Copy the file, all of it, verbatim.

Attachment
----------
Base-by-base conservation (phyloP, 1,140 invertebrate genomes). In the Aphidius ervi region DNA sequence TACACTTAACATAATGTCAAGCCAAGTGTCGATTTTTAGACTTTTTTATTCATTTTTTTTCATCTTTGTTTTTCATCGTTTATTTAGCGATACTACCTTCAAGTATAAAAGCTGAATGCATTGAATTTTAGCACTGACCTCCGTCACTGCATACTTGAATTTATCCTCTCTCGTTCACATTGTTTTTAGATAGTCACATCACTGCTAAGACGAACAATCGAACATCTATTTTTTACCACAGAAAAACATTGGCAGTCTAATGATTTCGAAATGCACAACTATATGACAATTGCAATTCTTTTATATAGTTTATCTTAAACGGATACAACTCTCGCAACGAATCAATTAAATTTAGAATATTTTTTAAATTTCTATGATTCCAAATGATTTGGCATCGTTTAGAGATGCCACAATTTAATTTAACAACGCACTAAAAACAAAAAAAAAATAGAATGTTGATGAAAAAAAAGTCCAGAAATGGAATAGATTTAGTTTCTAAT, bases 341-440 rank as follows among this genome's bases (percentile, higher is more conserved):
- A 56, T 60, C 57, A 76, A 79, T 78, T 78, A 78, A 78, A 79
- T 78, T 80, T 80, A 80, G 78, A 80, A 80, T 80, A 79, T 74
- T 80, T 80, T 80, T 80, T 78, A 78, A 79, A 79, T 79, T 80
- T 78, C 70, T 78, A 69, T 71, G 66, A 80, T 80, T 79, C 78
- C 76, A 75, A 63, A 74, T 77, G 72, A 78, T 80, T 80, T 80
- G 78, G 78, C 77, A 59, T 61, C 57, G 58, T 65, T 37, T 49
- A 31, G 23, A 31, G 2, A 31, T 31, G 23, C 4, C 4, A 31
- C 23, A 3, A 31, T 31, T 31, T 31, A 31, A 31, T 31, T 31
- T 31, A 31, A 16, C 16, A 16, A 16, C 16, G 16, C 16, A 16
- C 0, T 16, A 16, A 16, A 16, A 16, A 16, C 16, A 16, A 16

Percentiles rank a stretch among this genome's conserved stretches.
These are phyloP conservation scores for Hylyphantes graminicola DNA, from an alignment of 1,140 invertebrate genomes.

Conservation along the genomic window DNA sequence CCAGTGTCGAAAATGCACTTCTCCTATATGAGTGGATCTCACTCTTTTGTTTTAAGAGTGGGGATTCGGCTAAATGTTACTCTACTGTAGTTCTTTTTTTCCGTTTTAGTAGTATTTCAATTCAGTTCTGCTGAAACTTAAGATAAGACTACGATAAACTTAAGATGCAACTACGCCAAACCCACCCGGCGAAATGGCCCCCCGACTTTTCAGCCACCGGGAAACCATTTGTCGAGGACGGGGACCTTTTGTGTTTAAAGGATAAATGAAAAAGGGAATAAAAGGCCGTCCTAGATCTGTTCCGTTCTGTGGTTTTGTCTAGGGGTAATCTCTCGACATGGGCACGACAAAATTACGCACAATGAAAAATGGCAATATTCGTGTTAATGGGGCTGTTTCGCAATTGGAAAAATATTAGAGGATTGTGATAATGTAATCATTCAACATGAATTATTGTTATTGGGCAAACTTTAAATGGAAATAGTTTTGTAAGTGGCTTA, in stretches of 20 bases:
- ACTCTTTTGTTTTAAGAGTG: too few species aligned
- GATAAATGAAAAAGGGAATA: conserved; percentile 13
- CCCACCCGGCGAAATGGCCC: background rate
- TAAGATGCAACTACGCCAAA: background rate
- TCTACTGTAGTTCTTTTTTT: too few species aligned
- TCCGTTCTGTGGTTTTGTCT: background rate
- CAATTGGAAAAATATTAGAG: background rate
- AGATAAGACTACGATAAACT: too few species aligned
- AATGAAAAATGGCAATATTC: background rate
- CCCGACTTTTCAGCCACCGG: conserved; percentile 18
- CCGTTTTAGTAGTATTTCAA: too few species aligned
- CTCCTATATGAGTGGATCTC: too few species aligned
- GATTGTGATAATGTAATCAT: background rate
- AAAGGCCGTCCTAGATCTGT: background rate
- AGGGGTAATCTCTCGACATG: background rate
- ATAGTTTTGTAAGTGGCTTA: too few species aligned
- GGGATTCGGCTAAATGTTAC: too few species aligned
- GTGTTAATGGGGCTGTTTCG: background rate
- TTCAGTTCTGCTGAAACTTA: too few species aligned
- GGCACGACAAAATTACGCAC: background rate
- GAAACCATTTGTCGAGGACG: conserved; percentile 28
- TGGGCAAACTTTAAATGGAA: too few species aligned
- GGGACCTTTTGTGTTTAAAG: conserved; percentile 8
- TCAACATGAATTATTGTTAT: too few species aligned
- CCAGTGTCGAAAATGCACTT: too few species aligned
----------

Base-by-base conservation (phyloP, 1,140 invertebrate genomes). In the Aphidius ervi region DNA sequence TACACTTAACATAATGTCAAGCCAAGTGTCGATTTTTAGACTTTTTTATTCATTTTTTTTCATCTTTGTTTTTCATCGTTTATTTAGCGATACTACCTTCAAGTATAAAAGCTGAATGCATTGAATTTTAGCACTGACCTCCGTCACTGCATACTTGAATTTATCCTCTCTCGTTCACATTGTTTTTAGATAGTCACATCACTGCTAAGACGAACAATCGAACATCTATTTTTTACCACAGAAAAACATTGGCAGTCTAATGATTTCGAAATGCACAACTATATGACAATTGCAATTCTTTTATATAGTTTATCTTAAACGGATACAACTCTCGCAACGAATCAATTAAATTTAGAATATTTTTTAAATTTCTATGATTCCAAATGATTTGGCATCGTTTAGAGATGCCACAATTTAATTTAACAACGCACTAAAAACAAAAAAAAAATAGAATGTTGATGAAAAAAAAGTCCAGAAATGGAATAGATTTAGTTTCTAAT, bases 341-440 rank as follows among this genome's bases (percentile, higher is more conserved):
- A 56, T 60, C 57, A 76, A 79, T 78, T 78, A 78, A 78, A 79
- T 78, T 80, T 80, A 80, G 78, A 80, A 80, T 80, A 79, T 74
- T 80, T 80, T 80, T 80, T 78, A 78, A 79, A 79, T 79, T 80
- T 78, C 70, T 78, A 69, T 71, G 66, A 80, T 80, T 79, C 78
- C 76, A 75, A 63, A 74, T 77, G 72, A 78, T 80, T 80, T 80
- G 78, G 78, C 77, A 59, T 61, C 57, G 58, T 65, T 37, T 49
- A 31, G 23, A 31, G 2, A 31, T 31, G 23, C 4, C 4, A 31
- C 23, A 3, A 31, T 31, T 31, T 31, A 31, A 31, T 31, T 31
- T 31, A 31, A 16, C 16, A 16, A 16, C 16, G 16, C 16, A 16
- C 0, T 16, A 16, A 16, A 16, A 16, A 16, C 16, A 16, A 16

Percentiles rank a stretch among this genome's conserved stretches.
These are phyloP conservation scores for Hylyphantes graminicola DNA, from an alignment of 1,140 invertebrate genomes.

Conservation along the genomic window DNA sequence CCAGTGTCGAAAATGCACTTCTCCTATATGAGTGGATCTCACTCTTTTGTTTTAAGAGTGGGGATTCGGCTAAATGTTACTCTACTGTAGTTCTTTTTTTCCGTTTTAGTAGTATTTCAATTCAGTTCTGCTGAAACTTAAGATAAGACTACGATAAACTTAAGATGCAACTACGCCAAACCCACCCGGCGAAATGGCCCCCCGACTTTTCAGCCACCGGGAAACCATTTGTCGAGGACGGGGACCTTTTGTGTTTAAAGGATAAATGAAAAAGGGAATAAAAGGCCGTCCTAGATCTGTTCCGTTCTGTGGTTTTGTCTAGGGGTAATCTCTCGACATGGGCACGACAAAATTACGCACAATGAAAAATGGCAATATTCGTGTTAATGGGGCTGTTTCGCAATTGGAAAAATATTAGAGGATTGTGATAATGTAATCATTCAACATGAATTATTGTTATTGGGCAAACTTTAAATGGAAATAGTTTTGTAAGTGGCTTA, in stretches of 20 bases:
- ACTCTTTTGTTTTAAGAGTG: too few species aligned
- GATAAATGAAAAAGGGAATA: conserved; percentile 13
- CCCACCCGGCGAAATGGCCC: background rate
- TAAGATGCAACTACGCCAAA: background rate
- TCTACTGTAGTTCTTTTTTT: too few species aligned
- TCCGTTCTGTGGTTTTGTCT: background rate
- CAATTGGAAAAATATTAGAG: background rate
- AGATAAGACTACGATAAACT: too few species aligned
- AATGAAAAATGGCAATATTC: background rate
- CCCGACTTTTCAGCCACCGG: conserved; percentile 18
- CCGTTTTAGTAGTATTTCAA: too few species aligned
- CTCCTATATGAGTGGATCTC: too few species aligned
- GATTGTGATAATGTAATCAT: background rate
- AAAGGCCGTCCTAGATCTGT: background rate
- AGGGGTAATCTCTCGACATG: background rate
- ATAGTTTTGTAAGTGGCTTA: too few species aligned
- GGGATTCGGCTAAATGTTAC: too few species aligned
- GTGTTAATGGGGCTGTTTCG: background rate
- TTCAGTTCTGCTGAAACTTA: too few species aligned
- GGCACGACAAAATTACGCAC: background rate
- GAAACCATTTGTCGAGGACG: conserved; percentile 28
- TGGGCAAACTTTAAATGGAA: too few species aligned
- GGGACCTTTTGTGTTTAAAG: conserved; percentile 8
- TCAACATGAATTATTGTTAT: too few species aligned
- CCAGTGTCGAAAATGCACTT: too few species aligned